Today Leo is still battling back in therapy sessions aimed at strengthening his muscles and improving coordination. He’s re-learning things he used to do as a baby.
Leo and his parents in water therapy. Credit: Carly Danek, KARE 11
“He had to learn how to roll over. He learned how to swallow again. He had to practice using his fingers,” Stephanie said. “Basically he couldn’t even crawl,” Josh added.
Experts say all of this could have been prevented.
Turns out, Leo had a rare genetic disorder that prevents him from breaking down certain proteins and fats, allowing too much acid to build up in his blood.
“They confirmed in this test that it was Methylmalonic Acidemia,” Josh said. It’s known as MMA.
If it would have been detected earlier, Leo’s condition could have been managed with medicine and a special diet. He could have been just as active as his little sister.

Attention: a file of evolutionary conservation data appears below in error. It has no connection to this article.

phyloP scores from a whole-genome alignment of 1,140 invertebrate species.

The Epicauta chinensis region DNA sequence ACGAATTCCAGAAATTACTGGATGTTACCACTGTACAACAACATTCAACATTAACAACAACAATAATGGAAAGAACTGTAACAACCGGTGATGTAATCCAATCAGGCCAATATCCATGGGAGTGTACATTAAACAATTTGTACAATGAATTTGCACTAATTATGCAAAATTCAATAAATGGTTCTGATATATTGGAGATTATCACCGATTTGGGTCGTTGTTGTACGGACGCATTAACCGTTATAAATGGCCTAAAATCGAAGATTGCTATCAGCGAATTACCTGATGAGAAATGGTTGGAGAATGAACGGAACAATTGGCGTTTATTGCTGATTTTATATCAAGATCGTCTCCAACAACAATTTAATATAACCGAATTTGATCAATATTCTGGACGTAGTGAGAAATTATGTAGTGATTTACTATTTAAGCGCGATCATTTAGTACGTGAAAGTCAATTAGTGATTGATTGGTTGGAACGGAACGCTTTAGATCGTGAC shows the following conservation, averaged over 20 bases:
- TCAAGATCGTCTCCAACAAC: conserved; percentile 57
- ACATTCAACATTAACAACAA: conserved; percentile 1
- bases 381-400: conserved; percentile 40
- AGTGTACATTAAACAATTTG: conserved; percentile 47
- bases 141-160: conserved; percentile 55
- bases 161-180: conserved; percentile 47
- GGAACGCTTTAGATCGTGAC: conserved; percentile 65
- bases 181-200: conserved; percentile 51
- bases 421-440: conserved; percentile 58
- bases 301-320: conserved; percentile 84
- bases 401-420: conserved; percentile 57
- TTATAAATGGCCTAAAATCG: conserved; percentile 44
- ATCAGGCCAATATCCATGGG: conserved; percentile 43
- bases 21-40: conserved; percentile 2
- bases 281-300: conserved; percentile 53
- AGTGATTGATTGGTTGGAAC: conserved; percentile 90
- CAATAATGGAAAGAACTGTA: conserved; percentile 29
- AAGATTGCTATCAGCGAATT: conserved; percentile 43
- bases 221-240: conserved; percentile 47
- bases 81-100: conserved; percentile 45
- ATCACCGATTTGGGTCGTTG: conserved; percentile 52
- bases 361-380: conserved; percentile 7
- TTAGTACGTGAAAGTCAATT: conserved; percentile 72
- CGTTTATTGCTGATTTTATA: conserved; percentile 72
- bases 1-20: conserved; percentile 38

So why wasn’t it caught?
Genetic problems like MMA can be identified by testing a few drops of baby’s blood, something required for all newborns in Minnesota.
But records show that on one key marker for MMA, Leo tested at 0.38, barely below the cut-off that would have required more testing.
Stephanie Carleton. Credit: Carly Danek, KARE 11
“It was super close,” Stephanie says she learned much later. But since it was below the cut-off, the test result didn’t trigger red flags.
“And so the doctors received the cover page of negatives. It said that he was fine,” Stephanie said.
That’s what angers Leo’s family.